From her beginnings as an art teacher in Cincinnati, Ohio, to her gifts of five iconic art displays to Embry-Riddle’s Daytona Beach Campus, Helen Wessel has spent a lifetime supporting the arts and bringing beauty to the lives of students.
“Old art teachers never die, they don’t fade away,” she joked at a 90th birthday celebration held July 7, 2015, in her honor at the campus. “They blast away. So I thought I’d blast away at Embry-Riddle.”
During the past two decades, Wessel has funded the installation of artwork at the Daytona Beach Campus that is now woven into the fabric of the student experience. “Embry-Riddle is forever grateful to Dr. Wessel for inspiring balance between the analytical and creative mind through her unique contributions,” says Interim University President John R. Watret.
In addition to her contributions of art, Wessel established the Dr. Helen Wessel Arts and Cultural Experience Fund to support a wide variety of cultural programs and initiatives on the Daytona Beach Campus.
“The beauty to our campus and the enhanced educational opportunities provided by Helen Wessel’s gifts truly provide a most important missing link for our university,” says William Grams, dean of the College of Arts and Sciences.
Growing up in Cincinnati, Wessel was an avid artist from a young age. She studied at the Cincinnati Art Academy in high school and earned degrees in art and education from the University of Cincinnati College of Design, Architecture and Art. She went on to teach art in the Cincinnati public schools for 10 years.
While teaching in Massachusetts, Wessel became one of the first students to earn her master’s degree from Harvard University’s art education program. She earned a Ph.D. in Art Education from the University of Cincinnati, and then spent 20 years educating art teachers at the university, eventually becoming head of the department.
Shared Birth Year
Coincidentally, Wessel and Embry-Riddle were both born 90 years ago in Cincinnati, Ohio, but their relationship solidified later in life. Wessel’s late husband, Bob, an economist who also taught at the University of Cincinnati, was a savvy investor—the fruits of which resulted in the founding of the Wessel Foundation in 1996, with a goal of supporting art and education. He also loved to fly. His widow recalled a chance encounter she had earlier in life with the history of the Embry-Riddle Company, which was established on Dec. 17, 1925, at Lunken Field in Cincinnati.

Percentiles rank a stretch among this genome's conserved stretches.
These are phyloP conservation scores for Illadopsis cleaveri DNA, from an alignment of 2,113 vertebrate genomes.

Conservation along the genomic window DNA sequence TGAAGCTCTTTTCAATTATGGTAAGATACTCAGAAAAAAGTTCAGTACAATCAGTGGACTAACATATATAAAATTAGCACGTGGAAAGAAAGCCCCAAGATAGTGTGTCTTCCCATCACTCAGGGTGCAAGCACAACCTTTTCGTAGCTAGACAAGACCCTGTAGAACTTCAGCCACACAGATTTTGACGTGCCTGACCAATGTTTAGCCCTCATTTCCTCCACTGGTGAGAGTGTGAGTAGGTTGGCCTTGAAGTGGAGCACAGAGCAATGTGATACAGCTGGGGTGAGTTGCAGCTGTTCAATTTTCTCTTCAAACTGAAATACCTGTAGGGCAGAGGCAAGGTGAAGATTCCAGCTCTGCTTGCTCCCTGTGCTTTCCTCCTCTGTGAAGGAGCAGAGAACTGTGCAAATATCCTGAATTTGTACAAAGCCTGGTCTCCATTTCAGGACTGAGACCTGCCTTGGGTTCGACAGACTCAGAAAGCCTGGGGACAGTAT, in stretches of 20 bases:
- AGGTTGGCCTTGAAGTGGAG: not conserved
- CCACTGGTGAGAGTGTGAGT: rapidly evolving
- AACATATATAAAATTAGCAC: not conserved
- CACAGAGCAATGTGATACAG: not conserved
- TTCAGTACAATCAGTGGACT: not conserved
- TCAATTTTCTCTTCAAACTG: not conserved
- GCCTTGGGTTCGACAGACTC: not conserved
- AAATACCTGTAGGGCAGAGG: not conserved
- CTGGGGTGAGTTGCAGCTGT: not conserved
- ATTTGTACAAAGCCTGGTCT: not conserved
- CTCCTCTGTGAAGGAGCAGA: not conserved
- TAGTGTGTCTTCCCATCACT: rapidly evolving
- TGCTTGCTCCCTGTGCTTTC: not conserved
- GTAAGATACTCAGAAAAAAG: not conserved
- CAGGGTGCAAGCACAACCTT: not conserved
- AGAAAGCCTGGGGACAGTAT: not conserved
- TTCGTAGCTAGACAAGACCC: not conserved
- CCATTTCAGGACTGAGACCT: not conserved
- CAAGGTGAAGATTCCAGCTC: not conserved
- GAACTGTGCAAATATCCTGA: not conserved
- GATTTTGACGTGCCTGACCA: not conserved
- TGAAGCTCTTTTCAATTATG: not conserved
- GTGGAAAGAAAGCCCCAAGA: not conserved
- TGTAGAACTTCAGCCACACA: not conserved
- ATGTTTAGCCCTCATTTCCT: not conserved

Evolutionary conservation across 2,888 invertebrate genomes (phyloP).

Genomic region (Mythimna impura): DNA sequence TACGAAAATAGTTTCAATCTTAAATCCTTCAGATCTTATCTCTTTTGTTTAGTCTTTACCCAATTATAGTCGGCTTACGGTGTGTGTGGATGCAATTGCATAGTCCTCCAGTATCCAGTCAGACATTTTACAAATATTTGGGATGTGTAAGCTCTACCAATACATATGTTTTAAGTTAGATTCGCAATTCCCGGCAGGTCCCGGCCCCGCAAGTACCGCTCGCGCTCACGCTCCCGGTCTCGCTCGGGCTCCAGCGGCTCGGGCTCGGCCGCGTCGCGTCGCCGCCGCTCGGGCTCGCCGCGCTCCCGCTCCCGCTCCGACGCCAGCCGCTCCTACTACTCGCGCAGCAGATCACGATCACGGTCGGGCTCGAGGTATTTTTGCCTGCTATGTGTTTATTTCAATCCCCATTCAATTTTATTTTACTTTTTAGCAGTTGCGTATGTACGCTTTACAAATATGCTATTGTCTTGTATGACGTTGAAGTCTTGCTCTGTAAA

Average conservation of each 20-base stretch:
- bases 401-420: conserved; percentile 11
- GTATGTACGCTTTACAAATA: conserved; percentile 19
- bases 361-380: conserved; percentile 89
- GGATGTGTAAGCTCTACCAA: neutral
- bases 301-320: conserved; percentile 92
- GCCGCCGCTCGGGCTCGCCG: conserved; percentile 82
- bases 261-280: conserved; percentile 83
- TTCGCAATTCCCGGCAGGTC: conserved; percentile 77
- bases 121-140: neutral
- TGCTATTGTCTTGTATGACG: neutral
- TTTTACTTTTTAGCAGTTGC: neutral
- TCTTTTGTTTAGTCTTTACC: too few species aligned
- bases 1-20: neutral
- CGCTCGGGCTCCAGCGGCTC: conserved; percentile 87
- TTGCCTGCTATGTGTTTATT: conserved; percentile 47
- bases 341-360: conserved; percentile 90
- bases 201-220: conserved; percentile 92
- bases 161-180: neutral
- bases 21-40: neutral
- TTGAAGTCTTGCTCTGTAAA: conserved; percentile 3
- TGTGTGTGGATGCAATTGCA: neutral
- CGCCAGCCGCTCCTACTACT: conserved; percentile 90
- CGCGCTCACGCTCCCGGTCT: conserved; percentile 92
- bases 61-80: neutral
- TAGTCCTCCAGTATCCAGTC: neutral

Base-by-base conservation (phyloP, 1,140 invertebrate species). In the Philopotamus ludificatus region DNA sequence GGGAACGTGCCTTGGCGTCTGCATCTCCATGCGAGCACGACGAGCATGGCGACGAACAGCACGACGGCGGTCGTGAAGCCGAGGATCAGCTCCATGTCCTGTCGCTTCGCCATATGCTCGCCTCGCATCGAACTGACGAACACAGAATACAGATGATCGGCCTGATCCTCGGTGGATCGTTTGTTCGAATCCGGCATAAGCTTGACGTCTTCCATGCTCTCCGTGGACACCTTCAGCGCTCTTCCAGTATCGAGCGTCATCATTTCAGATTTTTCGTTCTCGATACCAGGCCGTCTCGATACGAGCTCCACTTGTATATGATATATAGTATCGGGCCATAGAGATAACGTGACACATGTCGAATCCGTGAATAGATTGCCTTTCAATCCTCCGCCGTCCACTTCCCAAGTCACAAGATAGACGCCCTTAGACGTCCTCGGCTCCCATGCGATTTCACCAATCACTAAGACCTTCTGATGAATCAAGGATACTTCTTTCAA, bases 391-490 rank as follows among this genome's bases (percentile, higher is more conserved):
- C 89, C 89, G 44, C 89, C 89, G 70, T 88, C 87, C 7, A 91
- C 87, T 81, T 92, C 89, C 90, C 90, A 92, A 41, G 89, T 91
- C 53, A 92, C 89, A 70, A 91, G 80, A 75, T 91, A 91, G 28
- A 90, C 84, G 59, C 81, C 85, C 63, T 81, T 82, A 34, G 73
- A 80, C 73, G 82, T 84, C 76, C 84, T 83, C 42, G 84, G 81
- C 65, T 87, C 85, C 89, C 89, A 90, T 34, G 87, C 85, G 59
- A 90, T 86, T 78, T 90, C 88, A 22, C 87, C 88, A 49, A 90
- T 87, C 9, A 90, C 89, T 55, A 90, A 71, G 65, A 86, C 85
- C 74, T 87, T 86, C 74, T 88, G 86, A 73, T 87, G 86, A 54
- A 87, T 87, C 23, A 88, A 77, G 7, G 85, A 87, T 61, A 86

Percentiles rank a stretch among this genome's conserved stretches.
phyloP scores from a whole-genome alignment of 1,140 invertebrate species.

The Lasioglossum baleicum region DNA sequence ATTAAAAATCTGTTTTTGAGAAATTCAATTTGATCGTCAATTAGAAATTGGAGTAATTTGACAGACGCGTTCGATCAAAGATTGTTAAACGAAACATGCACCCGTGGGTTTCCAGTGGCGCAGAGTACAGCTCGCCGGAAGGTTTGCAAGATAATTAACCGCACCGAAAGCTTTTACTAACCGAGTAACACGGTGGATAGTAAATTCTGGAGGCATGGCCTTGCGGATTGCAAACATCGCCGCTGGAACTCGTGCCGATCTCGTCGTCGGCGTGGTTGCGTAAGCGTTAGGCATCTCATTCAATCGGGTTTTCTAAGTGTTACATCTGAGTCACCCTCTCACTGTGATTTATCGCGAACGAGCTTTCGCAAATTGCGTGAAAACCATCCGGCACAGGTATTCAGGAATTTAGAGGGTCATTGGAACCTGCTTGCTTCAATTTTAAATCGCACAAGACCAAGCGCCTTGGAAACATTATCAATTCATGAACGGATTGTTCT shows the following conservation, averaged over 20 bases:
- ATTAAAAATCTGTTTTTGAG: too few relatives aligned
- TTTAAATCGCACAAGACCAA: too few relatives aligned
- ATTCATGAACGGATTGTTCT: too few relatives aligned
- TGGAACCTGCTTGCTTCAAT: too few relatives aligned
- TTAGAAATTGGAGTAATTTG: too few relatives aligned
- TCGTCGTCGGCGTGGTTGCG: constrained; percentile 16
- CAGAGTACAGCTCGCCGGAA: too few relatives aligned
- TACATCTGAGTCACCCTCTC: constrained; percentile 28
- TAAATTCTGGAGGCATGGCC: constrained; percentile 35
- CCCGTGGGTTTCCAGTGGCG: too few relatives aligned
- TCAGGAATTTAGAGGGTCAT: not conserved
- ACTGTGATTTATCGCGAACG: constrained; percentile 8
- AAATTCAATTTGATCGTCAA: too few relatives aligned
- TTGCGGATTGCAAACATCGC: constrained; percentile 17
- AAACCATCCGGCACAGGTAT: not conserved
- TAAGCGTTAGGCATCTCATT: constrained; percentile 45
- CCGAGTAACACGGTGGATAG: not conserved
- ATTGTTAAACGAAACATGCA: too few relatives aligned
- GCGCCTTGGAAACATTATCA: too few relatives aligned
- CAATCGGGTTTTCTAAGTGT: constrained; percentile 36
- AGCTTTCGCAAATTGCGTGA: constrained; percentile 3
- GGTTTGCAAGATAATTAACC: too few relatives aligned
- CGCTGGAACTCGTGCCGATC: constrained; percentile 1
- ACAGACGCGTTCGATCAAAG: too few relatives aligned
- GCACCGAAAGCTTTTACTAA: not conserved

“Bob flew a little yellow airplane, a Piper Cub,” she says. “He would fly it out of Lunken Airport, where Embry-Riddle was started. One time we left the car there in the hangar, and I noticed a sign on the wall that said, ‘Embry-Riddle University started here in 1925.’ I thought, ‘That’s interesting, I started the same year in Cincinnati.’”
After moving to Daytona Beach, Fla., Wessel continued to create art in her home studio and advocate for art education for children and adults. Her relationship with Embry-Riddle started after she struck up a friendship with Col. Charles “Chuck” D. Fountain (‘72, DB), who spent 18 years as the university’s director of business and director of facilities. Fountain died in 2011. In 2012, Wessel donated a bronze plaque depicting “World War I, the Birth of Air Combat,” in his honor. The plaque was installed in the Legacy Walk at the Daytona Beach Campus.
“I have collaborated with Helen on three of the sculptures installed at Embry-Riddle and have appreciated her unique blend of creativity and warmth,” says Tim Brady, interim chancellor at the Daytona Beach Campus. “She has added immensely to the culture of the university.”
Art Makes a Campus a Home
Works commissioned by Helen Wessel for the Daytona Beach Campus